[Editor’s Note: This arrived this morning from a concerned, anonymous contributor. Senator Tom Harkin, worked with many leaders, to include Senator Bob Dole, to write the ADA. He was the first Senator to testify on the floor of the U.S. Senate using Sign Language to support the ADA. Senator Harkin believes strongly in the rights of people with disabilities because of the relationship he had with his late brother Frank. Senator Harkin saw first-hand the discrimination faced by his brother; consequently, Senator Harkin’s work within the Senate reflects a strong disability policy.]
CAP talks a good game about complying with the Americans with Disabilities Act. However, if you actually HAVE a disability [details redacted], the “compliance” is selective at best.
I am [details redacted] and on Social Security disability. I made that clear when I rejoined CAP in 2009 and was reinstated to my grade of Captain. It was not a problem until the last squadron I served had a mandatory change of command. I had submitted my paperwork for promotion to the rank of Major and under the previous commander I got the impression it was going well. However, the new commander rejected it, saying my attendance was not what it should be.
Unfortunately, living with a disability means that I cannot predict what each day will bring and how I will cope with it…let alone being at CAP every week and every weekend activity the Commander sets. To be fair, he did set some goals for me to be “promotable,” but he also insulted me by saying “they’re looking for a shining star to promote…you’re not it.”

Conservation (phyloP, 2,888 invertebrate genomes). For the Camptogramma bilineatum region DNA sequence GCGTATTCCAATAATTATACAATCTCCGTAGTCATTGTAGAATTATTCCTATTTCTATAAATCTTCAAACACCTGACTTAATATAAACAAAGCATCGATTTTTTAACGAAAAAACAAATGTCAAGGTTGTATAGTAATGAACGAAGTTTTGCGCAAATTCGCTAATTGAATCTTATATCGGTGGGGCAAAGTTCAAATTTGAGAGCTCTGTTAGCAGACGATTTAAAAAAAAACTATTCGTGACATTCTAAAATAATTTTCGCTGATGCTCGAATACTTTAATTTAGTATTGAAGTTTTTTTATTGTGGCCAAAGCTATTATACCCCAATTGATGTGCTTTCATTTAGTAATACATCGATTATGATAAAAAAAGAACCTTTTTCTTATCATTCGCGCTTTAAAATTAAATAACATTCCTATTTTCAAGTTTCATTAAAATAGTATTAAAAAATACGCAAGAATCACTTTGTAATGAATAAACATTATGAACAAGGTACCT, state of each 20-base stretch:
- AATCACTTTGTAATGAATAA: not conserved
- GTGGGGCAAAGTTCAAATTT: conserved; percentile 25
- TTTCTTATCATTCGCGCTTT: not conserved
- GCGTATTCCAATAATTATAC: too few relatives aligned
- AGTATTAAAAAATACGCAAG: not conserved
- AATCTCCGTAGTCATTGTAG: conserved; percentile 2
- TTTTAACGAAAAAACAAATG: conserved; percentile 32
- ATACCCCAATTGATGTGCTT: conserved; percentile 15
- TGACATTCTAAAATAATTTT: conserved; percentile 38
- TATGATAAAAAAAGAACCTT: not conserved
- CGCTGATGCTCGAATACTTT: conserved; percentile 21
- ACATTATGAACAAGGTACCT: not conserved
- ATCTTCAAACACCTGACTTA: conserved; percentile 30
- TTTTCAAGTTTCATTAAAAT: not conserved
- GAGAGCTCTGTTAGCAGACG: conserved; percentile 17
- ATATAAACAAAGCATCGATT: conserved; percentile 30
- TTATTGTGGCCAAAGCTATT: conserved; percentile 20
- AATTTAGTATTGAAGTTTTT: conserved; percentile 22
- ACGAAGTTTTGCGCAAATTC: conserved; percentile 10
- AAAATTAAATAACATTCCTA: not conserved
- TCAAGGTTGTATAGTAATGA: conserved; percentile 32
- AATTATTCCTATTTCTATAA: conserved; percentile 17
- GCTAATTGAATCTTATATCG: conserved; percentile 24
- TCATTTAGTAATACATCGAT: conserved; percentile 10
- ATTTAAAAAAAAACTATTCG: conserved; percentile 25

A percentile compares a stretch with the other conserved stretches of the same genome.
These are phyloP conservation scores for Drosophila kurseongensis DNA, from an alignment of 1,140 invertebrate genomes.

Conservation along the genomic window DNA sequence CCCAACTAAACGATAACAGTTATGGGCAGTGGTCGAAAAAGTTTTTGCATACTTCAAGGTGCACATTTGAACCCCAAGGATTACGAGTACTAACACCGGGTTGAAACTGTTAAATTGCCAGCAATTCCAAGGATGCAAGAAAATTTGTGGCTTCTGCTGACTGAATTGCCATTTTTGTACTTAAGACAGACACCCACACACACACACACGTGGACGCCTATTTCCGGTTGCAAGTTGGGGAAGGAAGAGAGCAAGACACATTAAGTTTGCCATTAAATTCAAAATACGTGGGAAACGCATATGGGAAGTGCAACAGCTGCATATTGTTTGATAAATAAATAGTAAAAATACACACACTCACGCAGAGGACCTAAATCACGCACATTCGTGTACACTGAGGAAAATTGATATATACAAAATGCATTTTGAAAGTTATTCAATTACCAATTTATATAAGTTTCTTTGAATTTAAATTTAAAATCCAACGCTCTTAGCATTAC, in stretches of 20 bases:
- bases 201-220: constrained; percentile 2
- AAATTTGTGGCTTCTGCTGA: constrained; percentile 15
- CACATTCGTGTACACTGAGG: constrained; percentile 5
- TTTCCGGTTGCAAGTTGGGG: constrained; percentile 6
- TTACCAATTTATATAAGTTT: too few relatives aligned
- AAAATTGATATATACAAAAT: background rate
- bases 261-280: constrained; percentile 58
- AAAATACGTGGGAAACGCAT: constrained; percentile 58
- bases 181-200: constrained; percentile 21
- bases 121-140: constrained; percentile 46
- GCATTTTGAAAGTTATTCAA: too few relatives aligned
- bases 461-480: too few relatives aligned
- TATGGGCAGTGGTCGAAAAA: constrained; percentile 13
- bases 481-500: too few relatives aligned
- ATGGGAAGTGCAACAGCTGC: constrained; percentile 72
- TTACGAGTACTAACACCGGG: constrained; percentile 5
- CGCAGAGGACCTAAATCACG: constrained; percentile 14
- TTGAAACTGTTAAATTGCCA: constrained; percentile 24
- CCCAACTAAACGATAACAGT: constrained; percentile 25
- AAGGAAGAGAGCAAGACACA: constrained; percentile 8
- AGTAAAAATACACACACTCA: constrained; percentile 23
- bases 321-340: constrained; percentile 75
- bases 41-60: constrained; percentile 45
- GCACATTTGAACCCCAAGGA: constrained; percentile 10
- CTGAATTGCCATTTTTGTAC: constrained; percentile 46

A short time later my wife was diagnosed [redacted medical problems] and I submitted a request to be relieved of my duties. To his credit, the Commander agreed. After my wife started recovering (thank God!), I submitted a request to my Commander to return to duty in the unit gradually… but I also wanted to know where I stood in the unit. He sent me a “10 Things I Hate About You” type list to me (I still have it) saying all the ways I had failed the squadron; i.e., not living up to his standards to be promoted to Major, not being part of the SUI, and being critical of me for keeping my safety qualifications up online and doing CAP coursework online as “not being helpful to the unit.”
He also said that it wasn’t about my disability, it was about my commitment to the unit and said I was stunned, to say the least. I asked to meet with him personally. He refused…
I went to the Group Commander and asked to meet with her personally. She and the Deputy Commander of Group did meet with me.
Unfortunately, the options they set out were few:
1. Stay in until I had enough time for retirement.
2. Transfer to the wing “ghost squadron.”
They said there was nothing else they could do.
I have no desire to Come And Pay just to be on the rolls until retirement. Apparently, despite CAP’s stated policy on disabled individuals, it hasn’t filtered down to the Squadron level. […]
I have no desire to be part of an organization that does not even enforce its own stated policies and lets a Commander set his/her own policies based on his/her beliefs, [in violation of CAP regulations] not what CAP states on paper about individuals with disabilities.
I also suppose my history of commendations (including a Commander’s Commendation and selection by the local chapter of the Air Force Association as Senior Member of the Year) don’t mean anything.
So be it.